Statements made in the media can surreptitiously plant distortions in the minds of millions. Learning to recognize two commonly used fallacies can help you separate fact from fiction
By Yvonne Raley and Robert Talisse
In 2003 nearly half of all Americans falsely assumed that the U.S. government had found solid evidence for a link between Iraq and al Qaeda. What is more, almost a quarter of us believed that investigators had all but confirmed the existence of weapons of mass destruction in Iraq, according to a 2003 report by the University of Maryland’s Program on International Policy Attitudes and Knowledge Networks, a polling and market research firm. How did the true situation in Iraq become so grossly distorted in American minds?
Many people have attributed such misconceptions to a politically motivated disinformation campaign to engender support for the armed struggle in Iraq. We do not think the deceptions were premeditated, however. Instead they are most likely the result of common types of reasoning errors, which appear frequently in discussions in the news media and which can easily fool an unsuspecting public.
News shows often have an implicit bias that may motivate the portrayal of facts and opinions in misleading ways, even if the information presented is largely accurate. Nevertheless, by becoming familiar with how spokespeople can create false impressions, media consumers can learn to ignore certain claims and thereby avoid getting duped. We have detected two general types of fallacies–one of them well known and the other newly identified–that have permeated discussion of the Iraq War and that are generally ubiquitous in political debates and other discourse.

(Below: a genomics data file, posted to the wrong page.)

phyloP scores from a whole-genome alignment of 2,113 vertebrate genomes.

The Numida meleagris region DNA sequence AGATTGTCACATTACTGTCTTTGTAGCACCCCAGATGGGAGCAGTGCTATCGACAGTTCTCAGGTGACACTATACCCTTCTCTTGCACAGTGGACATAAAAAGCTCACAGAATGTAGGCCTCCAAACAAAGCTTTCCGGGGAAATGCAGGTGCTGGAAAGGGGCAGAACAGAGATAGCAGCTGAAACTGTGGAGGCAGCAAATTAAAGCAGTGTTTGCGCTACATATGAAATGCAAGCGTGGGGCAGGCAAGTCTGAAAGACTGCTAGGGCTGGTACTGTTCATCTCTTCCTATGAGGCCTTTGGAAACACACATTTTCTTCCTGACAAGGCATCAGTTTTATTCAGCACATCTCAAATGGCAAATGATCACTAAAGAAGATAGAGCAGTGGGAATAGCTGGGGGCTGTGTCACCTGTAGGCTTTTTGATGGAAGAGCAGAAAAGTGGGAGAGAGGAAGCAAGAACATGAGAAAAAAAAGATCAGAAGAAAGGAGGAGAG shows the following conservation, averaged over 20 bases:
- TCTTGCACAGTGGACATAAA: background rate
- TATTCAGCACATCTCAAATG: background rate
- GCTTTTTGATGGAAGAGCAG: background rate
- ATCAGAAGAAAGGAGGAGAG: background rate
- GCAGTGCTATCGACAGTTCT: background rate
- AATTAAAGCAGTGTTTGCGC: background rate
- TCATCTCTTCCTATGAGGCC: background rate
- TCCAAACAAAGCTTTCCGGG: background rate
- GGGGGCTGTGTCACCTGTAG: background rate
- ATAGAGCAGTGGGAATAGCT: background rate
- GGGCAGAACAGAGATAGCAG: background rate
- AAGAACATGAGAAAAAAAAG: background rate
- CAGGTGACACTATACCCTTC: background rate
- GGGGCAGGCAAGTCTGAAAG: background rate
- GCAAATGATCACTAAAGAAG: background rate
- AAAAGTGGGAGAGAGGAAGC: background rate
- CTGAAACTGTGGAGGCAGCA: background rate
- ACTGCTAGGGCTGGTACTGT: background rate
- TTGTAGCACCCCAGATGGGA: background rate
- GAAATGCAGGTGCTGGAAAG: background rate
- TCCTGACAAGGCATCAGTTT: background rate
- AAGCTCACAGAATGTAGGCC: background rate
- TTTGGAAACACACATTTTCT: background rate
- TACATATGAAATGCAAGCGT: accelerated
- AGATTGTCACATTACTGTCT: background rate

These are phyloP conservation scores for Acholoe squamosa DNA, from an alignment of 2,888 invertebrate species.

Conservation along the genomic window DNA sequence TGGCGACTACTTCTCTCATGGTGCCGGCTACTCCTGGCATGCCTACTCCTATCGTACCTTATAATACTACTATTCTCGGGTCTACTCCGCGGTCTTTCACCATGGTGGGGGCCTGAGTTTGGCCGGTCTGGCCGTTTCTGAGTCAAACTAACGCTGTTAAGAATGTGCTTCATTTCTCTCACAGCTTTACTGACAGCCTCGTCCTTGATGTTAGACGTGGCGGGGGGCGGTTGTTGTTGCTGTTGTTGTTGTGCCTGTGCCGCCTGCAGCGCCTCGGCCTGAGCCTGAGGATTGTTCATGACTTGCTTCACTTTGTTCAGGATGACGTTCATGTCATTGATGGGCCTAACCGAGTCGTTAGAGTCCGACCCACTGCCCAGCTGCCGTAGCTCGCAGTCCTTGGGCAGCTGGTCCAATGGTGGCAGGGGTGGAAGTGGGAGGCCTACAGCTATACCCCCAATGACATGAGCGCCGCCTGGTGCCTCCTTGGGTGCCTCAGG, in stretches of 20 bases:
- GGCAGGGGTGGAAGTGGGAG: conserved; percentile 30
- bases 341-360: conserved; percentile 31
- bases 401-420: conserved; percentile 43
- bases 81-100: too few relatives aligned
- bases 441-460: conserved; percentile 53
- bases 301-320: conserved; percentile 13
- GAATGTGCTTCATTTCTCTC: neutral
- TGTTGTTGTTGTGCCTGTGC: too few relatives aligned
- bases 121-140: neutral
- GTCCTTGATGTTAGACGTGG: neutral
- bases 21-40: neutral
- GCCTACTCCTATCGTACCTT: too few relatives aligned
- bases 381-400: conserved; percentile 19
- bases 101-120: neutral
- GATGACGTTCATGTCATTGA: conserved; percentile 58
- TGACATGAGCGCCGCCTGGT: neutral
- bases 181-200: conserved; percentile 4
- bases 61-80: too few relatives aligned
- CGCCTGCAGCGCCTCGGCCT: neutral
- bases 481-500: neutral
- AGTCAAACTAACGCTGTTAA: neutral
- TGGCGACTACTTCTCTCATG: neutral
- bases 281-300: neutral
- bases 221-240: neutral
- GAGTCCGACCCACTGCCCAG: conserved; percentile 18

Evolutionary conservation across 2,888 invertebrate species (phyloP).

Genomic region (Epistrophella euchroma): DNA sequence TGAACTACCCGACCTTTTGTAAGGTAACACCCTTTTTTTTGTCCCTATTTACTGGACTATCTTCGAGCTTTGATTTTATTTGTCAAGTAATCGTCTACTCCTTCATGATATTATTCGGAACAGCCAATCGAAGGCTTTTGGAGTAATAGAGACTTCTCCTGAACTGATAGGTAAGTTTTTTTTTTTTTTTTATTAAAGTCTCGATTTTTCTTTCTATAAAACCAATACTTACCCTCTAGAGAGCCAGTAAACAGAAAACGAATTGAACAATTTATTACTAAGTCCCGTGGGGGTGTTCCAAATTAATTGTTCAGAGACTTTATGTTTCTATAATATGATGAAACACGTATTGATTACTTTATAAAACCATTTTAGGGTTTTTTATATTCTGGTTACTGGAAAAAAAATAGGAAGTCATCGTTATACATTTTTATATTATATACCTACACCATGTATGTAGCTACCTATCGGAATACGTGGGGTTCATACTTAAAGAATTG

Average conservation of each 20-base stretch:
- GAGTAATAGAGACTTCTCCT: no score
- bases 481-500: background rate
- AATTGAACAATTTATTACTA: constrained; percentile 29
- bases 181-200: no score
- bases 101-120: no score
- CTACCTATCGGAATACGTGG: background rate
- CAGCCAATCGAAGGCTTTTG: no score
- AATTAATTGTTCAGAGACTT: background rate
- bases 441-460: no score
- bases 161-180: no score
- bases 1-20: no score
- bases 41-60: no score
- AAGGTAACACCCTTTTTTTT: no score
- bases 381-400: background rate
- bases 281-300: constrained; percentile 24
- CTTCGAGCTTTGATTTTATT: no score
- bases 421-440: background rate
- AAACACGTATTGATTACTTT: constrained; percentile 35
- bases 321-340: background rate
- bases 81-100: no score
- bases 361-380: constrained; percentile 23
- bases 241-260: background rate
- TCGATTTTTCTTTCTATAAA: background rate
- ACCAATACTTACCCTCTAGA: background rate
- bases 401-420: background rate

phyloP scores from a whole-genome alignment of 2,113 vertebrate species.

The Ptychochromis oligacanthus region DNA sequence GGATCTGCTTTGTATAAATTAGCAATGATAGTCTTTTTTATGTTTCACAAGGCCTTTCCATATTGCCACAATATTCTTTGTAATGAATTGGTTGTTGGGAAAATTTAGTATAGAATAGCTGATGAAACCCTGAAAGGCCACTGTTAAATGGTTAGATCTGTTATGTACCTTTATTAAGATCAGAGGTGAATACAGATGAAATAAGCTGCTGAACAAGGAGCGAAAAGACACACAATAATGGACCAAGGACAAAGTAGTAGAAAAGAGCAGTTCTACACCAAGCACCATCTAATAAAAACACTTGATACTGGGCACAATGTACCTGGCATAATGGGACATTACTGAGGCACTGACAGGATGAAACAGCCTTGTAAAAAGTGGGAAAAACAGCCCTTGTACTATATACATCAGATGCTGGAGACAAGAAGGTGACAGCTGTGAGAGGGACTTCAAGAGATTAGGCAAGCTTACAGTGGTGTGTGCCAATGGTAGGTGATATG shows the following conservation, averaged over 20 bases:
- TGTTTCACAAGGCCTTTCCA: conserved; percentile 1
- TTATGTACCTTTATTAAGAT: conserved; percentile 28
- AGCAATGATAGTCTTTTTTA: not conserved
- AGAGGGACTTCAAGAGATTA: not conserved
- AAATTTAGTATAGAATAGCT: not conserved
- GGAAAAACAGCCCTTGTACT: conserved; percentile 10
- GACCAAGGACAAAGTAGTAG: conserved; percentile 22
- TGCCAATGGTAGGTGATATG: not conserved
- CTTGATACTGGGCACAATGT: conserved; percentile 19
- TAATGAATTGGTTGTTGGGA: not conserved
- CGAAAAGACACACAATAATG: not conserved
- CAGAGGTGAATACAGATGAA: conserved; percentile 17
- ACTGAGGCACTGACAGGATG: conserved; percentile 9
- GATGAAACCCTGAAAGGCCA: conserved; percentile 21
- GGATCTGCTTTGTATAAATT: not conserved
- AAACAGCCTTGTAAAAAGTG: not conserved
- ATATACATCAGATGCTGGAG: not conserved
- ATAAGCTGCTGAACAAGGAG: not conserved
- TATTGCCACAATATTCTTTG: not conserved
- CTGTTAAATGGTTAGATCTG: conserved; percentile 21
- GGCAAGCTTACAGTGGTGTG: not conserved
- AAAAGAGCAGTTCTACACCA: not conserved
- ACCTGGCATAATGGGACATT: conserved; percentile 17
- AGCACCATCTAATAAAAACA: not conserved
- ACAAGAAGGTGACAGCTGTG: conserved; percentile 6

Spinning Straw into Fool’s Gold
One common method of spinning information is the so-called straw man argument. In this tactic, a person summarizes the opposition’s position inaccurately so as to weaken it and then refutes that inaccurate rendition. In a November 2005 speech, for example, President George W. Bush responded to questions about pulling troops out of Iraq by saying, “We’ve heard some people say, pull them out right now. That’s a huge mistake. It’d be a terrible mistake. It sends a bad message to our troops, and it sends a bad message to our enemy, and it sends a bad message to the Iraqis.” The statement that unnamed “people” are advocating a troop withdrawal from Iraq “right now” is a straw man, because it exaggerates the opposing viewpoint. Not even the most stalwart Bush adversaries backed an immediate troop withdrawal. Most proposed that the soldiers be sent home over several months, a more reasonable and persuasive plan that Bush undercut with his straw man.
The straw man is used in countless other contexts as well. In his acceptance speech at the 1996 Democratic Convention, for instance, Bill Clinton opined: “… with all respect [to Bob Dole], we do not need to build a bridge to the past. We need to build a bridge to the future.” Dole did discuss restoring the values of an earlier America, but Clinton falsely implied that Dole was only looking backward (whereas Clinton was looking forward). People may use a straw man to discredit theories to which they do not subscribe. Characterizing evolution, for example, as “all random chance” is a straw man argument; it misrepresents a complex theory that only partly rests on the randomness of mutations that may lead to better chances of survival.